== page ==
Iain: Oh thank you. I think it's really funny - it's a sort of low-budget, British with some American actors in... Brett's really funny, we've been working on that for a bit, and once I'm out of the fog of The Festival - I haven't finished this film yet! - we'll come to that...
So you filmed at a number of real festivals for The Festival: where did you go?
Joe: We filmed at Bestival, and we also filmed at Leeds. It was a fantastic experience. Leeds was first, it was really sunny and quite joy-filled. Bestival was more intense; still a brilliant festival but rainier and muddier and I think we were doing more challenging scenes with more to shoot. It was incredible filming in those environments.
It's wouldn't have been possible to do the film without getting these genuine festival crowd shots. I got on the stage at Leeds and got the crowd to do some of the arm movements and stuff that we needed. That was really amazing - I was just really, really scared before I did it! I was incredibly relieved that went okay. I've been at festivals myself where someone comes on when you're expecting your favourite band and it's really irritating. And I'm thinking "oh God, now that's me!" but they were very charming. They were all chanting "boner!", but in a very warm way. That's all I want from anyone in my life.
Logistically, what was the experience like, especially when you're out amongst the crowds filming, not up on the stage?
Iain: It was pretty crazy! It's funny how, when you're lugging gear around, you realise how hilly most festival sites are! And those hills have a lot of mud. A normal film set is basically silent, everybody knows exactly where they're going. A festival is almost exactly the opposite of that. In a way it mirrored the experience of being at a festival, in the sense that we might not have the experience we quite want or that we thought we wanted, but we'll get something and it'll be great. You could point a camera at any corner of a festival and you'd get something memorable and amazing, so you almost couldn't lose. As long as you don't try to control it... A certain flexibility was required by everybody!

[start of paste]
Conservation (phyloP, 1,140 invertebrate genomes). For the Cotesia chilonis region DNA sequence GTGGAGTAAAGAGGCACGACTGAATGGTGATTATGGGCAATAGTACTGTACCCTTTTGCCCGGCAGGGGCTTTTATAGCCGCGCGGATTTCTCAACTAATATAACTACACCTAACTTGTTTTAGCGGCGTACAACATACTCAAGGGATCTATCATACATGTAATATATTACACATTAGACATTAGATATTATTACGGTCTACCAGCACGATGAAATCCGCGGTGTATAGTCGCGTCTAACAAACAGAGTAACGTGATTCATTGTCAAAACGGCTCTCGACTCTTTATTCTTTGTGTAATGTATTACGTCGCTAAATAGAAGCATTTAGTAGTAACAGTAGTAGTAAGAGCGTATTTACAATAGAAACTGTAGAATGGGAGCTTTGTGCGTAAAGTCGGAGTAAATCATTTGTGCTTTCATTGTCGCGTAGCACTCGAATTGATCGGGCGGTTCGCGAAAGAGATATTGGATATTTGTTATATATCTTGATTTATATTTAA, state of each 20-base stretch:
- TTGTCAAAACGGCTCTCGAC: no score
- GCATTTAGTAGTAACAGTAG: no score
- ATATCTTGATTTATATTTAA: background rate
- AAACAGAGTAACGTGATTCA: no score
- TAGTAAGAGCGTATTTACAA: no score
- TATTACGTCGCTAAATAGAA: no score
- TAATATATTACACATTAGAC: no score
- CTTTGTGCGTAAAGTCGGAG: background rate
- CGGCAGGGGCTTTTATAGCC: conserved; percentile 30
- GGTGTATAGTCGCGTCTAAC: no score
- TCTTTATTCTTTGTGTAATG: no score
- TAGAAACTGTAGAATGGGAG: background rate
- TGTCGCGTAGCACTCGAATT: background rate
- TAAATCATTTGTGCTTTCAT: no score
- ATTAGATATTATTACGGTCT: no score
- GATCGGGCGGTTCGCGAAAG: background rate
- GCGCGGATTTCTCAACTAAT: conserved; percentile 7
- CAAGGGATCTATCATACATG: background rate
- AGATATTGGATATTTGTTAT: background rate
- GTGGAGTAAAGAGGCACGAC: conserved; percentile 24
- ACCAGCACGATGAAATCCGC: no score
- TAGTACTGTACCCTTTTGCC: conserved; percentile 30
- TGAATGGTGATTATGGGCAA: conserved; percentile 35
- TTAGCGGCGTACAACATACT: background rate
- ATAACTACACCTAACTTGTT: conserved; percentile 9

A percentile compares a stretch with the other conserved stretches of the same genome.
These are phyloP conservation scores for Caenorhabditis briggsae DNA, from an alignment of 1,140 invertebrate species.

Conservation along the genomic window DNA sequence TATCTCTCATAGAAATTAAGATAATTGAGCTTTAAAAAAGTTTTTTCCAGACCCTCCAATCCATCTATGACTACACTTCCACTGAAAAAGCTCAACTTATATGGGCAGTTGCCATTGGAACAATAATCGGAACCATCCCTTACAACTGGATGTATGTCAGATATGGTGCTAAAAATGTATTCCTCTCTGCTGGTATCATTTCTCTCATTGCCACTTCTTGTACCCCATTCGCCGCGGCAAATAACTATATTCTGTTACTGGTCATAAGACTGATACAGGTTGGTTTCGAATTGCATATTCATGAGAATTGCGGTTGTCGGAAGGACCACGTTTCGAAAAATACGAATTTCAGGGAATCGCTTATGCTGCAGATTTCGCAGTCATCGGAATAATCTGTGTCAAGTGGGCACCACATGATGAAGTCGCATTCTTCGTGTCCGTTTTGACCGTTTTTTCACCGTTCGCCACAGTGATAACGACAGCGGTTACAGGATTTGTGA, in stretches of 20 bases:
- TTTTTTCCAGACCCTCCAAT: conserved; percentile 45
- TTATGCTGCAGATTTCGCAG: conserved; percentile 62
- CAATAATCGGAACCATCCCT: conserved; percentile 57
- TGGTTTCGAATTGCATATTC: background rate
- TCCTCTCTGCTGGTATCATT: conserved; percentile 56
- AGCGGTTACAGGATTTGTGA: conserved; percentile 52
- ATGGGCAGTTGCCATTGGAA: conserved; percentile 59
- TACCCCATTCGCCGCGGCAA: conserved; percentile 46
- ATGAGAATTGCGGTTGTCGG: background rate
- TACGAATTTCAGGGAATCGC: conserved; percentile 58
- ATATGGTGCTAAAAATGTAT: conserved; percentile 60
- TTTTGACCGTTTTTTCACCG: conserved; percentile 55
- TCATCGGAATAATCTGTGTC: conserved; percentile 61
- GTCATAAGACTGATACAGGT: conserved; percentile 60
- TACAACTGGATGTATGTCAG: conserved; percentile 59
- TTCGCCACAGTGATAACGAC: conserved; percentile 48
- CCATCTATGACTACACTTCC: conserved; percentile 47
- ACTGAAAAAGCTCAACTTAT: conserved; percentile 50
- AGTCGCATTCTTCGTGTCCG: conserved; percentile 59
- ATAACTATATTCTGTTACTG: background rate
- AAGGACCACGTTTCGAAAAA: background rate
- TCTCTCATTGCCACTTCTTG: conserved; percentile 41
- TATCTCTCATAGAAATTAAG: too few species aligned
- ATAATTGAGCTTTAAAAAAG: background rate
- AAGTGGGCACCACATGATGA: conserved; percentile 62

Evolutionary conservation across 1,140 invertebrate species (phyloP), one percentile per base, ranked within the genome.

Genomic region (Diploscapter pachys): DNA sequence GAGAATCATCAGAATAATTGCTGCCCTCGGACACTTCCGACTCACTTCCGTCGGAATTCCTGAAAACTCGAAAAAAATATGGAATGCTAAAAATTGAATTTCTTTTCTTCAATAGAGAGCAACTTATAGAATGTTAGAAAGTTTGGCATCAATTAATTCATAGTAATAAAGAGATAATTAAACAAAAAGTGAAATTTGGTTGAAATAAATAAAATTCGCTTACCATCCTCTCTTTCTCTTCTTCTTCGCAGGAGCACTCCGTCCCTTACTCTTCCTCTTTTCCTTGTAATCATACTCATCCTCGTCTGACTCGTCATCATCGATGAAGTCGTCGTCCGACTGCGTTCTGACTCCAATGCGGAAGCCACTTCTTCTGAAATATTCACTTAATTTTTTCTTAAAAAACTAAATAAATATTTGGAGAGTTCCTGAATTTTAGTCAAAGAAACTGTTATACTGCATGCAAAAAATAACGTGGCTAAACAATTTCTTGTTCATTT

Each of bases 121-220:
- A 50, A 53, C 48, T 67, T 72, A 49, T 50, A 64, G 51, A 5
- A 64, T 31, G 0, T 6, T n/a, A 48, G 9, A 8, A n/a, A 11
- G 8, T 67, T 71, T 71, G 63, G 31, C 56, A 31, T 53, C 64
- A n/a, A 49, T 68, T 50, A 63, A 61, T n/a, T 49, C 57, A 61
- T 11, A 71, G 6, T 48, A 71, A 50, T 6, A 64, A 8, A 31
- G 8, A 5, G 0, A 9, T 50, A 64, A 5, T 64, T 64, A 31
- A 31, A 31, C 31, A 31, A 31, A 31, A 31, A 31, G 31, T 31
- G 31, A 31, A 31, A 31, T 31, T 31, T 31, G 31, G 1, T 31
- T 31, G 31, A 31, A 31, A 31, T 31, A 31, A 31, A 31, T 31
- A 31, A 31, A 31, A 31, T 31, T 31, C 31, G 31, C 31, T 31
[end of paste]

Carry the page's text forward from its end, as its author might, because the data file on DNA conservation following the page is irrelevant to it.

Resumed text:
Does that become an absolute nightmare for continuity or is the sheer vibrancy of a festival reversely helpful?
Iain: I think a bit of both. It's that classic thing of running towards a problem rather than trying to control and solve it. You can use the fact that so much is going on and so many people are walking to so many different places to help the continuity and work everything together. I'm pretty proud actually of the way the film fairly seamlessly cuts in the real festivals with the set we used.
What was the most memorable part of the shoot?
Joe: [laughing] I think for me, there was a very long chase sequence where I had to run around Bestival in a pair of red pants. It's seared into my memory. It was so punishing really, as an experience. It was so long and we kept on filming it. People knew who I was and I couldn't get away from anyone quickly as you can't really run in mud! I was sort of waddling... I wasn't athletically impressive.
Iain: He didn't have any shoes on.
Joe: I felt physically demeaned and emotionally hurt. That was my most memorable experience.
Iain: For me it was not one moment but I just love the cast so much. They all brought something to the film and were really brilliant. Day to day it was Joe; Claudia O'Doherty, who I adore; and Hammed Animashaun, who's really, really funny. And in week one we'd had Jemaine Clement, who's a friend, but it was just so funny with him; and then towards the end it was Chris Geere, who I adore; and Noel Fielding was there; Nick Frost did a morning... So week-to-week I was just working with people that I really, really, really like. Comedians and comedy actors. It was always really fun and amazing to sit behind a monitor and watch what they were doing. Direct what they were doing!